Still Waters: Sweet dreams, Boca Burger
I had already told my coworker Julia I would take the male dog she had rescued from an abusive situation but could not keep because her grandson, who lived with her, was allergic. My Freckles was lonely, having lost our friend Nipper, and I had the capacity and means to take on another pet. As I told someone this week, I rarely find the dogs I have had. They find me.
I got to thinking after I said “yes” that I didn’t even know what this dog looked like. Julia showed me a picture, and I was hooked before I even met him. It was his eyes. They were dark and soulful. I couldn’t turn down that face.
When Julia brought him to my house, my Freckles was ecstatic. “A puppy! You brought me a puppy! Just what I always wanted! I love you, I love you, I love you, puppy!”
At least that is the way I translated her reaction.
His reaction was to run under a desk in the back bedroom and hide from the big Dalmatian/pit girl who couldn’t get enough of him. That hiding place was his retreat if loud noises or anything else scared him. He spent a lot of time there at first.
Over the years, though, he needed that retreat less and less as he became more comfortable in my house and with his “big sister.” They had a close bond and loved each other. Freckles passed away four years ago.
By then my crazy cow dog from the prairie had another “big sister,” Ebony, a black lab/pit mix whose owner could no longer keep her because her son was allergic. There was a tumultuous beginning to her life with us as everyone sorted things out, but eventually everyone “became accustomed to her face,” even if she wasn’t their favorite fur faced friend.
Ebony is 11, and I expected she would probably pass away first. My cow dog would have liked being an only dog I think. He was not as sociable as Ebony.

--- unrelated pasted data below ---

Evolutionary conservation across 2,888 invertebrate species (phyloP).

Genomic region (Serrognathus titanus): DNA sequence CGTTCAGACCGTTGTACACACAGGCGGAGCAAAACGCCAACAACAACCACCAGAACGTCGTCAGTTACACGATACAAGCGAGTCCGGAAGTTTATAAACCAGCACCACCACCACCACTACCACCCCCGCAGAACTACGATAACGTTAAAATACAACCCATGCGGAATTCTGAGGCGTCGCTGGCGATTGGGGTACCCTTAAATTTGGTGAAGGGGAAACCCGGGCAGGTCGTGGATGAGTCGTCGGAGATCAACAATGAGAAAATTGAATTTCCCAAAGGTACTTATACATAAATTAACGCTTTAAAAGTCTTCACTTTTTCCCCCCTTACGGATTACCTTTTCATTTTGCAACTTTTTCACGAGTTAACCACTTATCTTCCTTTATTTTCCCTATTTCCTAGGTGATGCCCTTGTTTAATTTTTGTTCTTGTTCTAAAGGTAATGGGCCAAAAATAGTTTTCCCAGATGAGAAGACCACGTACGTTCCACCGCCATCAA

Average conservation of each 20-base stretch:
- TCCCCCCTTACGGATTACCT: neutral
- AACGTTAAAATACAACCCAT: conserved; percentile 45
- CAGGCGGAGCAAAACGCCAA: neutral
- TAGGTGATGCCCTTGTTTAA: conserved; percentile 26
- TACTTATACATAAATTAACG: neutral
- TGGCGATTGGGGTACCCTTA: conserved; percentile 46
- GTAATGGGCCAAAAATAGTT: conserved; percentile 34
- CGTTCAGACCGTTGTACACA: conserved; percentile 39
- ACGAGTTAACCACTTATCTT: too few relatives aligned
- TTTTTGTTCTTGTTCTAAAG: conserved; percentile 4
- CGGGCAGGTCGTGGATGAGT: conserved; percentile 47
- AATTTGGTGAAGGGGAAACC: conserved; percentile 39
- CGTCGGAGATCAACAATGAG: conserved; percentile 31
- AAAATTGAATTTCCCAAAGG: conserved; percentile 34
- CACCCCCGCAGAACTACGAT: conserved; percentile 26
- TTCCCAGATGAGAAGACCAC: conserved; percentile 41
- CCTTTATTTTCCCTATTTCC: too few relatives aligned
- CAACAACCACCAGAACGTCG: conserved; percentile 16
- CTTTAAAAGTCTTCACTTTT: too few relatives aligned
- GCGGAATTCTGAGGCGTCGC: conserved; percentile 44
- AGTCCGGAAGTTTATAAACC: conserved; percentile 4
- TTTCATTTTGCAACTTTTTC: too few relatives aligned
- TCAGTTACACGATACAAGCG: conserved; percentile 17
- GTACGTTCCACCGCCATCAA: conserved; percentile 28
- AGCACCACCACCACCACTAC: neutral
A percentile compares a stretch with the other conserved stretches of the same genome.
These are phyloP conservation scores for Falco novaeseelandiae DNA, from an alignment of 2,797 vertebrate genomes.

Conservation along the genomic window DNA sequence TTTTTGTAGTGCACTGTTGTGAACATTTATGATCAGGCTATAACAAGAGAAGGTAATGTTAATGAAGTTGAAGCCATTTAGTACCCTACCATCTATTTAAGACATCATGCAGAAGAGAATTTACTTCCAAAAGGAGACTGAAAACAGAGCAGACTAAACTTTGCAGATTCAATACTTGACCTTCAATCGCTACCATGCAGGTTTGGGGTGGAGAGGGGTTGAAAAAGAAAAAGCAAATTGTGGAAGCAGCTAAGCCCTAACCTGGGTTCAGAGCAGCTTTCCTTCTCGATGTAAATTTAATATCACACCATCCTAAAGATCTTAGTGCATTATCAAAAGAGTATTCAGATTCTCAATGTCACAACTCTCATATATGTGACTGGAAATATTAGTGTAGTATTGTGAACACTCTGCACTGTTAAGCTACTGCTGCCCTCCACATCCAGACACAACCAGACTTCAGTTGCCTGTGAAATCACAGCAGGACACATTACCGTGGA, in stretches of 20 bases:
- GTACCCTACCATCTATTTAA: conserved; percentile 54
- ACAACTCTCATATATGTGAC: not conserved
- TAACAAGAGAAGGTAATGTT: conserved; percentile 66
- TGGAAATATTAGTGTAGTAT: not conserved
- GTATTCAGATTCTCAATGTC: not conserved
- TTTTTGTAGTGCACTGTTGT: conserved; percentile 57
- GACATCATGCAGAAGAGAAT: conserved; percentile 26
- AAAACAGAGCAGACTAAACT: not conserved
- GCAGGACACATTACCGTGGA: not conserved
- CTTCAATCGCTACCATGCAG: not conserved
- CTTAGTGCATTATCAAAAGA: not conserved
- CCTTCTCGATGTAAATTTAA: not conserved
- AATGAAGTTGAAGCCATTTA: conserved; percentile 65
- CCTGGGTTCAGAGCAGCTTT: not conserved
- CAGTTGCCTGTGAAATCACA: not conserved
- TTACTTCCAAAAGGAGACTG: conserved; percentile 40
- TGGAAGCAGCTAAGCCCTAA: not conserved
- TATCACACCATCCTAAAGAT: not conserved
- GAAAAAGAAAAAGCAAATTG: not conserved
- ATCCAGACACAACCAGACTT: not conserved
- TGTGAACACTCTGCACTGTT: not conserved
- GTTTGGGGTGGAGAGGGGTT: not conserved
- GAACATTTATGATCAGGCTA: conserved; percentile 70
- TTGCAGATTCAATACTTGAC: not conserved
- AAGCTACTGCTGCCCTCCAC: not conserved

This week, though, Ebony and I are having to adjust to life with just the two of us. I had to put my crazy cow dog, Boca Burger, to sleep last Thursday evening.
Julia’s grandson had named the dog, whose age I was never certain of, “Hot Rod.” I have no idea what his original name was, but after the abuse that accompanied that initial name, he definitely needed a new one anyway. Hot Rod didn’t seem to fit this crazy “pup,” but he was a “nut burger,” as my brother-in-law Tom used to affectionately call his puppies. What better “nut burger” than Boca Burger?
Boca, for short, lived with me for seven and a half years, and I had hoped we would have more time together. It’s never easy to say good-bye to my four-legged friends, and I have done it too many times over the years. There are too many little boxes on my shelf containing those friends whose ashes I keep close to me.
And now there will be another one.
Boca had been losing his hearing and eyesight, but this summer he seemed to go downhill more rapidly. He was more confused and disoriented, and he was not as steady on his “pegs” as he used to be. He never lost his appetite, though, and that has always been one of my big criteria for making the final decision. He shared some French fries with me the night before he died.
He also never let me know he was in pain, though the vet said he probably was sick. He never let on. When his bladder finally failed in the last few days before his death, I knew it was time.
I couldn’t stop crying as I called the sweet folks at Alpine Veterinary Clinic to schedule a time late in the day on Thursday so when I went back to work that night, nobody else would be there and I could grieve in peace. Dr. Enderle was the vet who helped my sweet friend go to sleep. She has always been so caring, as well as competent, with my pets. I appreciate her and all of the wonderful folks at Alpine Veterinary Clinic who have served me and my sweet fur-faced friends over the years. She helped us both through those last moments together.
It began to rain as I left the vet’s clinic Thursday evening, and it seemed to me that God was sharing my sorrow.
As I’ve said before, I don’t have a biblical basis for my belief, but there’s no biblical argument against it either, and I believe we’ll see our special four-legged friends again in heaven. Maybe they even get to go there first. I don’t know. I have a plaque that I truly believe: “Heaven is the place where all the dogs you’ve ever loved come to greet you.”
I will be surrounded.